Up Next
Up Next

Understanding College Athletic Divisions

Mary Gormandy White
College football team warming up at practice

Four-year colleges that offer athletic programs fall into either the National Collegiate Athletic Association (NCAA) or the National Association of Intercollegiate Athletics (NAIA). According to SportsRecruitingUSA.com, NCAA member schools are usually large public universities, while NAIA institutions are typically smaller colleges, the majority of which are private. Two-year community colleges with athletic programs fall under the National Junior College Athletic Association (NJCAA).

NCAA Divisions

The NCAA is organized into three divisions, and there are separate athletic conferences within each division. The NCAA is focused on "safeguarding the well-being of student-athletes and equipping them with the skills to succeed on the playing field, in the classroom and throughout life." Hundreds of schools fall within each NCAA division. Member-schools' athletic teams play against other schools in the same division.

NCAA Division I

Schools within Division one are typically the largest schools (in terms of student enrollment) with the most visible and widely-known sports programs. Over 170,000 student-athletes participate in organized sports as part of the more than 6,000 teams associated with Division I schools. There are close to 350 schools in this division.

These schools generally devote the largest amount of funds to athletic programs and offer the most athletic scholarships. As of January 2015, Division I schools can award athletic scholarships that cover "the incidental costs of attending college" in addition to tuition, room and board. Incidental costs may include things like "transportation and miscellaneous personal expenses."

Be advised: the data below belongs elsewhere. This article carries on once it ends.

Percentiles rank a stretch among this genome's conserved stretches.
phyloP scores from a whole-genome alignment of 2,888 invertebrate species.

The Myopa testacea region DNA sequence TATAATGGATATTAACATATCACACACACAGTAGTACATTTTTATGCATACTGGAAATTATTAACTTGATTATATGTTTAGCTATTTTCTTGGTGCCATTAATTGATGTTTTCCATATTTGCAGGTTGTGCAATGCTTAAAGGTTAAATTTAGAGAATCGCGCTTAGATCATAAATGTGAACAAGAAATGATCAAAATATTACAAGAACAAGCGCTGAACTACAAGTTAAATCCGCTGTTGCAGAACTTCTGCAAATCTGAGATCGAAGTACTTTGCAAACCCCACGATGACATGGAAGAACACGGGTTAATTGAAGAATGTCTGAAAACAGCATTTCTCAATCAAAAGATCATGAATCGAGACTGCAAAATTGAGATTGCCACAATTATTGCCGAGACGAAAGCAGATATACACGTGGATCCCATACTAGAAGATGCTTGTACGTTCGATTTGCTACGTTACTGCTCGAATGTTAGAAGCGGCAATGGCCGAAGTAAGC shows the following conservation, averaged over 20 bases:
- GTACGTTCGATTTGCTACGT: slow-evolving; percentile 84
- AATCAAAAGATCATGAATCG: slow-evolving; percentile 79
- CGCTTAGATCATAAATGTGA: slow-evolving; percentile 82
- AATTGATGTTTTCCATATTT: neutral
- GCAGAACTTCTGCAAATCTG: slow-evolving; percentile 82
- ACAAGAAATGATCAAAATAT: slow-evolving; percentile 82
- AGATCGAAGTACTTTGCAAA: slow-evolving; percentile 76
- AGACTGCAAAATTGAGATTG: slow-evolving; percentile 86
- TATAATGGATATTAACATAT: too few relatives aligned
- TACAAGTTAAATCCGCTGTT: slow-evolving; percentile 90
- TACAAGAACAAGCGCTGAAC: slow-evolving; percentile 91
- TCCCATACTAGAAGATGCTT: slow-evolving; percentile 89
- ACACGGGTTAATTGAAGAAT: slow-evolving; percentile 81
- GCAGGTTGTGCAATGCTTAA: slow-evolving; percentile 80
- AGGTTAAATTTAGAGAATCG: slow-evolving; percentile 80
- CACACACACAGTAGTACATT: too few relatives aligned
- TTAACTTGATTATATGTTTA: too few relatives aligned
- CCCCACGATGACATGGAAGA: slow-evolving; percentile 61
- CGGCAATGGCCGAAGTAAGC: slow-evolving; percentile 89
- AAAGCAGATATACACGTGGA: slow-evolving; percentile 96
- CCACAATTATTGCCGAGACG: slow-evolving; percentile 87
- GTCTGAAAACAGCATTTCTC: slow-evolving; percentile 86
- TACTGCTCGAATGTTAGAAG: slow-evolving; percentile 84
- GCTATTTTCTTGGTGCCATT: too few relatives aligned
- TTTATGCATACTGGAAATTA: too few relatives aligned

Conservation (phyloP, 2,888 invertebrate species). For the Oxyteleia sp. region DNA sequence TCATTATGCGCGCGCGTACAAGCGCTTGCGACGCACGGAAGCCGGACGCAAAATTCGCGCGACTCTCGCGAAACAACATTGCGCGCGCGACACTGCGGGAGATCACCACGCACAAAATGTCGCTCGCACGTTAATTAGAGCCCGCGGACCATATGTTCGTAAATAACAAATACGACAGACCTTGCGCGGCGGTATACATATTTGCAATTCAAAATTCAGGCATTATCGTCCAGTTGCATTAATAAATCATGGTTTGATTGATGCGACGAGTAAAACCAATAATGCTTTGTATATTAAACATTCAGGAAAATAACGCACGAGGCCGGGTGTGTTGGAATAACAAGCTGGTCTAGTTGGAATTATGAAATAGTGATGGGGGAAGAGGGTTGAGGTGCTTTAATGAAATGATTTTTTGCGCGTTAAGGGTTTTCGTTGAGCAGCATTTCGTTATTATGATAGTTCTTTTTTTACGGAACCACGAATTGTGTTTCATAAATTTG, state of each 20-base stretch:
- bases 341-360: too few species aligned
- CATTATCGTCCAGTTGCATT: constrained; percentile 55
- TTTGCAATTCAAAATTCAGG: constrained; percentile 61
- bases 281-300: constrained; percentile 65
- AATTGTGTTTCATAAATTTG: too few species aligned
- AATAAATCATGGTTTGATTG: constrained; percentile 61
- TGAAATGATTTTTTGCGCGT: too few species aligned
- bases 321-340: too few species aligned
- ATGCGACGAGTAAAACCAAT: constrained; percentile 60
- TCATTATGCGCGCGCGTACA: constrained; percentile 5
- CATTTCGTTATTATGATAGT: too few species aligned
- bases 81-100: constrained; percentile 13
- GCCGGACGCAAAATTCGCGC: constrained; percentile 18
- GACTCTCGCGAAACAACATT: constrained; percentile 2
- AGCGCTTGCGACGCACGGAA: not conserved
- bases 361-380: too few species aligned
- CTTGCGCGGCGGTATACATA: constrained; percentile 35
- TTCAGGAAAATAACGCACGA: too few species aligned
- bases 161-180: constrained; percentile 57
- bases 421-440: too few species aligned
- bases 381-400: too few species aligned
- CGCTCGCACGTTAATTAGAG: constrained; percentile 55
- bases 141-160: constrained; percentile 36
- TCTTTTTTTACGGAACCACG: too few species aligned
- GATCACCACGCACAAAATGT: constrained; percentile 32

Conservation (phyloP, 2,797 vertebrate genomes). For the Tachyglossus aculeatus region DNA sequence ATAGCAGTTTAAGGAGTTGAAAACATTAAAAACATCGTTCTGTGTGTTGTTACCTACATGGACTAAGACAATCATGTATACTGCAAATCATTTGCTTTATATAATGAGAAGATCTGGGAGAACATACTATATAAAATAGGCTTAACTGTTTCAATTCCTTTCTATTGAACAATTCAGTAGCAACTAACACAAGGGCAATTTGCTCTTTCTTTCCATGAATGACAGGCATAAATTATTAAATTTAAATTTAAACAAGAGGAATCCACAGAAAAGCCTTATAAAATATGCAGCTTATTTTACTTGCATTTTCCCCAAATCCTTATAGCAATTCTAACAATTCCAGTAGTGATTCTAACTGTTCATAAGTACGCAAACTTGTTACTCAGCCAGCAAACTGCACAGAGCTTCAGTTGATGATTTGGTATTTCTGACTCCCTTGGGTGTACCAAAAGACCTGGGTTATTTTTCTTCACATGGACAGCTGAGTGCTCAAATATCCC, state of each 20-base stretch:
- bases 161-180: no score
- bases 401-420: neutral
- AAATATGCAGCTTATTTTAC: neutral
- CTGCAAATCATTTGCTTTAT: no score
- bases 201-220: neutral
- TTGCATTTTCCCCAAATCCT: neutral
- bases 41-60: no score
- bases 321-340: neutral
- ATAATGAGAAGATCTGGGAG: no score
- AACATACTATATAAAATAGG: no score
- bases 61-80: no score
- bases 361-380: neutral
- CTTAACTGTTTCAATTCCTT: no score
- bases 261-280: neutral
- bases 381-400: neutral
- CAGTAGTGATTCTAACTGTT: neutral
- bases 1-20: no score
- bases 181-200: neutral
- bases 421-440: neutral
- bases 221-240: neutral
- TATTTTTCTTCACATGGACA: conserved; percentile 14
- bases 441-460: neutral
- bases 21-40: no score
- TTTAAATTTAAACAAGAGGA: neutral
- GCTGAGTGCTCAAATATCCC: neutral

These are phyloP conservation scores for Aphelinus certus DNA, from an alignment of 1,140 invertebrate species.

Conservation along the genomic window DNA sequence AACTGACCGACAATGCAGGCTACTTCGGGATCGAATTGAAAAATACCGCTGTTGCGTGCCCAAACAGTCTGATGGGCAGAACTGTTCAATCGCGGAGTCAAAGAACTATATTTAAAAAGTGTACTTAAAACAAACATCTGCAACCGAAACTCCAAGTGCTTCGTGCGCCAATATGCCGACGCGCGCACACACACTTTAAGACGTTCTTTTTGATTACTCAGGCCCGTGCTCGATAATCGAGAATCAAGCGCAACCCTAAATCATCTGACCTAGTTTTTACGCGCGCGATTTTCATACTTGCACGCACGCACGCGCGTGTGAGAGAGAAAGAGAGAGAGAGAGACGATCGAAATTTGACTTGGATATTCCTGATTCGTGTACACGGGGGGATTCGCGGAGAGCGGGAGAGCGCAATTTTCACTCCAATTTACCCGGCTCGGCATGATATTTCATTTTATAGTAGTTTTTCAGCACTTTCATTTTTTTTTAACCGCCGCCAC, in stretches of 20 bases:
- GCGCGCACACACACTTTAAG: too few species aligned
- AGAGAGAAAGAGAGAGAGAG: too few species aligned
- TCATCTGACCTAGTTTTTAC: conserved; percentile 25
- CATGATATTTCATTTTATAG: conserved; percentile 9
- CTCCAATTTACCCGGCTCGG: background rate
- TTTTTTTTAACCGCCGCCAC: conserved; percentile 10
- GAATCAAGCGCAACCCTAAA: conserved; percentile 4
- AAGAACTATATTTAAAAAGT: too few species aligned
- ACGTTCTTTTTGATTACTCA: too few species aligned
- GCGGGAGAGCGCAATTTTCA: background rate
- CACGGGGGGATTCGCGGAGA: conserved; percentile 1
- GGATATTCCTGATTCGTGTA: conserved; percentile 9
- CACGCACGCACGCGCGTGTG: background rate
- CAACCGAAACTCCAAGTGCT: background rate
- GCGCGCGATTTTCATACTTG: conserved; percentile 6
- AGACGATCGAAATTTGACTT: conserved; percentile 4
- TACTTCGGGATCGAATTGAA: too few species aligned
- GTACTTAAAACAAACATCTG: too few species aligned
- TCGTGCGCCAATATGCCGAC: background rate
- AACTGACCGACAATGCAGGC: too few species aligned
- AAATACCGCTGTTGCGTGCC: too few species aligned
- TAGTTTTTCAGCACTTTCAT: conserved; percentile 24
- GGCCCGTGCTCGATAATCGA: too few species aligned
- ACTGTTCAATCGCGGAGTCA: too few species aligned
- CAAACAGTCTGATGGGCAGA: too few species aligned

Football Subdivisions: Only for football, there are two subdivisions within Division I: the Football Bowl Subdivision (FBS) and the Football Championship Subdivision (FCS). According to FootballGeography.com, what is now the FBS was once referred to as Division I-A and schools in this subdivision are considered the top tier in college football overall. The current FCS was previously known as Division I-AA. There are no subdivisions within Division I for any other sports.

Conferences: There are different conferences for the FBS and FCS subdivisions. Each school is part of a conference, though FBS and FCS schools may play against each other during the regular season. Many conferences have their own championship games.

FBS Conferences

Southeastern Conference (SEC)

Atlantic Coast Conference (ACC)

Big 10

Big 12

American Athletics

Pac-12

Mountain West

Mid-American

Conference USA

FBS Independents

Sun Belt

FCS Conferences

Mid-Eastern Athletic Conference (MEAC)

Southwestern Athletic Conference (SWAC)

Ivy League

Big South

Big Sky

Southern (SoCON)

Southland

Northeast

Ohio Valley (OVC)

Patriot League

Pioneer

Missouri Valley

Great West

FCS Independents

Colonial Athletic Association (CAA)

Find Division I schools: Visit College Sports Scholarships to locate Division I schools by state and sport. A complete list of Division I schools organized by conference is available on ProCon.org.

NCAA Division II

There are nearly 300 schools in Division II, where about 120,000 student athletes are enrolled. Schools in this division focus on balancing academics and athletics, and also emphasize community service. Division II student-athletes have the opportunity to participate on sports teams that compete at a high level while also pursuing higher education.

They do not devote the same level of financial resources to athletics as division I schools. Division II schools are allowed to award a very limited number of "equivalencies," which are grants that cover full tuition, room and board, but that is not the norm. Instead, most Division II student-athletes who receive financial assistance based on athletics receive only partial awards.